Two People

Princess Diana caught the hearts of many when she said, “There were three people in this marriage from the start.” Anyone who had ever lived with someone whose attention was focussed elsewhere was able to relate to the comment.

Recently I’ve noticed that it can be difficult for some couples to recognise that there are two people in their relationship. Sometimes, as with Diana, it can seem that there’s a third party, whether that’s another person, a job or a hobby. Sometimes, it can seem there’s only one person who matters. And sometimes, the partners don’t see each other as people at all.

The expression “Golf Widow” is an old one, acknowledging that sometimes one partner’s hobbies can take them away from the relationship to the extent that they are effectively absent. Many people can relate to the sense of playing second fiddle to one partner’s job, which takes them away at all hours of the day and night, intruding on family meal times, holidays and special occasions. Children can take so much of a mother’s time, that the relationship with their father can become a non-event, and fathers can feel excluded or left out. One father I spoke to told bitterly of his sense of being a sperm bank, to provide his wife with children, and that once she got those, he became irrelevant to her.

People who have partners whose interests completely monopolise them, can feel insignificant and unimportant by comparison. What does golf (or the job, or the children) have that I don’t?

Sometimes, it can seem there’s only one person in the relationship that matters. One person can speak and think for the other, both  buying into the myth that one person really does know better. Recently, I spoke to a man who told me he didn’t need to ask his wife how she felt about a particular situation they were facing. He knew how she felt, and he didn’t need to ask her opinion of how he was going to deal with it. He saw their situation as one for him to find a solution to, and she had no part in it.

Sometimes, people in relationships don’t really see each other as people at all. We can see the others in our lives as a cameo of themselves. For example, it’s not uncommon for someone who has a problem to be seen as that problem. You will often hear this from people who struggle with their weight, that others see them as the weight, and disregard all other aspects of them. Sometimes when we become focussed on a problem, especially one that someone else has, in time that’s all we may see.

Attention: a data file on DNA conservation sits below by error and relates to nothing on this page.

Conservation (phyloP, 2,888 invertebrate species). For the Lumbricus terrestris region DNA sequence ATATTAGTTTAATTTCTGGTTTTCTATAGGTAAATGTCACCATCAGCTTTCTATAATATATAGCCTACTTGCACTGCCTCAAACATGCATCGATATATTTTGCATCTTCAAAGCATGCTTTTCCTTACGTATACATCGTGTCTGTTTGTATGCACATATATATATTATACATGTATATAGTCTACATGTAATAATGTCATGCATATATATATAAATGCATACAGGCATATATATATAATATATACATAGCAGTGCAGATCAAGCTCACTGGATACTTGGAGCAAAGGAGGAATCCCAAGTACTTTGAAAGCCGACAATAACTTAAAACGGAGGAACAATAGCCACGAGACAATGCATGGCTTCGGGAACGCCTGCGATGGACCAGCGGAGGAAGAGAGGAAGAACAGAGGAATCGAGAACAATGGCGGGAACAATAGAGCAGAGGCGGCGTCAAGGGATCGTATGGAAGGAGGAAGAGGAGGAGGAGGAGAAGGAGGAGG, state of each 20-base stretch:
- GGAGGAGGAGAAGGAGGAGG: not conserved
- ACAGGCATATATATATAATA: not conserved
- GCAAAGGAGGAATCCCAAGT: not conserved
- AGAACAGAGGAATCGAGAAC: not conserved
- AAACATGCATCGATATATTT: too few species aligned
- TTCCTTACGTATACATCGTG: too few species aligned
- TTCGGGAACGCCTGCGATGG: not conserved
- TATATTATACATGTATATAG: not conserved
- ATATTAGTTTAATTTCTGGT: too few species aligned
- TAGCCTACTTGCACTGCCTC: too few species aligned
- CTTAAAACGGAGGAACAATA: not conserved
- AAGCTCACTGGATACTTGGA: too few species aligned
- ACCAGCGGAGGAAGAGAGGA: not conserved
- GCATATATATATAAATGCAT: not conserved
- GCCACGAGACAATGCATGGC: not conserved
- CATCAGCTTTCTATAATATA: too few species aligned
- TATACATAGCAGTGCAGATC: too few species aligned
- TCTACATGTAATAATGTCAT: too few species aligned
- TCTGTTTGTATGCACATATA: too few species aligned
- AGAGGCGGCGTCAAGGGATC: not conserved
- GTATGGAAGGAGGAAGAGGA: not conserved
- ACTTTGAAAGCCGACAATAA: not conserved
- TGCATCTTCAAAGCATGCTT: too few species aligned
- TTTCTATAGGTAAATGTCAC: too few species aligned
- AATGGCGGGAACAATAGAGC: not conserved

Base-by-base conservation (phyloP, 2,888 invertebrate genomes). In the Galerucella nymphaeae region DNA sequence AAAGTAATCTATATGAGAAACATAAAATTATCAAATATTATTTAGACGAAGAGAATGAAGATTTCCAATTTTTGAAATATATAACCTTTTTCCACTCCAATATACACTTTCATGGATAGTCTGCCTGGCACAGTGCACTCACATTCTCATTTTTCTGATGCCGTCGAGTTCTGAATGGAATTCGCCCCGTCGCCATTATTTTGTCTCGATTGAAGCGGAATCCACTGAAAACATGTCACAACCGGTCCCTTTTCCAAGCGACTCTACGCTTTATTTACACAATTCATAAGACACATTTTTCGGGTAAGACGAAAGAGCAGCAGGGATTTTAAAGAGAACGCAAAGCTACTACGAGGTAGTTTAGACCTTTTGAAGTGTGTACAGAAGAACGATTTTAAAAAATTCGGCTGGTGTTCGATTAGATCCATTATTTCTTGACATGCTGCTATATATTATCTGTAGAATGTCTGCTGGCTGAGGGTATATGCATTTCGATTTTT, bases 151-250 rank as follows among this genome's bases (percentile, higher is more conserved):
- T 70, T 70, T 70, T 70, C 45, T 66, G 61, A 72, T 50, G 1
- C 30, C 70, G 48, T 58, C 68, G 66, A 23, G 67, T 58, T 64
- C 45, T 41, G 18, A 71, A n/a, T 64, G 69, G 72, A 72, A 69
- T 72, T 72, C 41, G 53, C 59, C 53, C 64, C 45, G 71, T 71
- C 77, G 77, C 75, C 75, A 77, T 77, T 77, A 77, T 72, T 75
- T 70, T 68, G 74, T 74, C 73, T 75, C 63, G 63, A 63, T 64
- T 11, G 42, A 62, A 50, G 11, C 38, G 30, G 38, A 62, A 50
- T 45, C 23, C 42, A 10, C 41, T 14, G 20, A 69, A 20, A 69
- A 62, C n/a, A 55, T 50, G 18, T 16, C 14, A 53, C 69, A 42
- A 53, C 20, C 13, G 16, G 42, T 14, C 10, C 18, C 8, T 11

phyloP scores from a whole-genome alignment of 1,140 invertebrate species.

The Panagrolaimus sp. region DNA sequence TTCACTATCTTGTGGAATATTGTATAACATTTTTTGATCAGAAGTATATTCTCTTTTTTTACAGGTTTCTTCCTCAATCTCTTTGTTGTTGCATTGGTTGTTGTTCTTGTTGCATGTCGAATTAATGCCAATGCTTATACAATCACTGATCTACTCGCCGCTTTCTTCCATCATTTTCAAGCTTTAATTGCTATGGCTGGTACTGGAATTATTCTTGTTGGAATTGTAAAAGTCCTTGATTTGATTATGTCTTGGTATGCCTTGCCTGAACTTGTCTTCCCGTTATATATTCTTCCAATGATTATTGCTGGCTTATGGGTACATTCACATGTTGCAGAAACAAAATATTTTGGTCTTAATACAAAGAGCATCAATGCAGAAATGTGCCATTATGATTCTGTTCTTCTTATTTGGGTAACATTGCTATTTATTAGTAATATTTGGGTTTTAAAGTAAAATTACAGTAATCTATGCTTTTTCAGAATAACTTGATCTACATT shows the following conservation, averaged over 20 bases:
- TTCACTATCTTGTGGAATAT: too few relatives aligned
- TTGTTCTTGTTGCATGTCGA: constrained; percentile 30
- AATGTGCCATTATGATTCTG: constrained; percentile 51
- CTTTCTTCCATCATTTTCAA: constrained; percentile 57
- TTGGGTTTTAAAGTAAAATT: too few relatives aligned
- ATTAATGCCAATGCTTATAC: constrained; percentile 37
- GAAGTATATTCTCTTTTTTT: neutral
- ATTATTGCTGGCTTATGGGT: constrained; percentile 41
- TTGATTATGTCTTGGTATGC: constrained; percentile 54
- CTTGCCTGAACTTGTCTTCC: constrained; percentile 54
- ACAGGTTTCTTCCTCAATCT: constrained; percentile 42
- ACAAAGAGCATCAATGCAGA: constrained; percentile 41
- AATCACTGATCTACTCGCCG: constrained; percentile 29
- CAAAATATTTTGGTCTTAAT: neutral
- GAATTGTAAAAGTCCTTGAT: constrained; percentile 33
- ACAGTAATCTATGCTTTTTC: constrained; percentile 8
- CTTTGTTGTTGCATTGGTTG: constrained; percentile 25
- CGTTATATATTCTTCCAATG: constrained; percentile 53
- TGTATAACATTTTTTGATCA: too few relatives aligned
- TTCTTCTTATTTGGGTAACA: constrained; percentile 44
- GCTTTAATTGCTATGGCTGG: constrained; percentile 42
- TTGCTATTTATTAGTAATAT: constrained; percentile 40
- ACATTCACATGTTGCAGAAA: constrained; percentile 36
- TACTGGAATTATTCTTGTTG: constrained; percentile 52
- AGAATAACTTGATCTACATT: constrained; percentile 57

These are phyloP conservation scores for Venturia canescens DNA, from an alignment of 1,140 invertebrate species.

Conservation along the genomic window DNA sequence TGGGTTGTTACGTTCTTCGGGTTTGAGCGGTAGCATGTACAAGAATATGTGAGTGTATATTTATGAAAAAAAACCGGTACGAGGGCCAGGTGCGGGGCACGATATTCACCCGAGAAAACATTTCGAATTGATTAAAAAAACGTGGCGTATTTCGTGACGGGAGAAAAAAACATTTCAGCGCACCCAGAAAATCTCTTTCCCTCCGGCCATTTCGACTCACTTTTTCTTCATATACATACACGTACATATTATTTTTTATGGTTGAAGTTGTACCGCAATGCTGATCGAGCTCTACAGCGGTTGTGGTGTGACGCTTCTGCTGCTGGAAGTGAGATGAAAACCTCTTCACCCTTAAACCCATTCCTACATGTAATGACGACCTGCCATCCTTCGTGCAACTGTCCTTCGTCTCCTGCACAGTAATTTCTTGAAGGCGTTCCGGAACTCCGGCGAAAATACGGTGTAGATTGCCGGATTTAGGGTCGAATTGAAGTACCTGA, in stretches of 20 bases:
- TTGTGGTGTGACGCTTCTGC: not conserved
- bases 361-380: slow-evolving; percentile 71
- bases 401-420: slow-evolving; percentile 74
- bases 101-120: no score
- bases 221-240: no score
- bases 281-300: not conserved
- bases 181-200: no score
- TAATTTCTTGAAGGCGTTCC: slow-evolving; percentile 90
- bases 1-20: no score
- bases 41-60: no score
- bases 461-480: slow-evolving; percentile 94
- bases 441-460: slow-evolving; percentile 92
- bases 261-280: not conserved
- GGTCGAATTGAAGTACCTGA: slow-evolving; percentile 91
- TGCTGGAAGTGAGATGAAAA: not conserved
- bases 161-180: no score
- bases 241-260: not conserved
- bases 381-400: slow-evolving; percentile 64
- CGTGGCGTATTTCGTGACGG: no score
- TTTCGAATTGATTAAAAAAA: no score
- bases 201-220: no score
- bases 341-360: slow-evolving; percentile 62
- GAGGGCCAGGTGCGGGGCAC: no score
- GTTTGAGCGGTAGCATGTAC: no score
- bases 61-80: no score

In “Why God is Laughing,” Deepak Chopra suggests that many difficulties in relationships are caused by us taking up a position where we are right and the other person is wrong, and that the solution is to let go of the need to be right. Sounds simple doesn’t it? But not all that easy. Holding out that we are right assumes that we know everything there is to know about a situation and the other people in our lives. We don’t. It assumes that things are how they are and cannot change. They can.

Letting go of the need to be right is another way of taking responsibility for ourselves. It affords us an opportunity to see ourselves and others as we really are, and not just the image or illusion that we present to the world. We may see our partner as strong and capable of looking after us, and in buying into that, we ignore their frailties and vulnerability, and ignore too our own strengths. We may be afraid of our partner’s anger, and fail to see the fear behind it. We may see our partner as controlling and ignore our own power and freedom to choose for ourselves.  The habit of seeing the other person as the problem can become so ingrained that we can forget we’re doing it. If you’re thinking as you read this, that’s what he/she does, ask yourself where is your part in it?

When we are willing to let go of how we see ourselves and others, and the illusions and assumptions we make about them, we make space for seeing something different. We make space for them to grow into something different, and for ourselves to be all of who we are.

There are two people in the relationship. Underneath the illusions, there are two people trying to find happiness, two people trying to have their needs met. And two people who have felt fear and sadness and alone.

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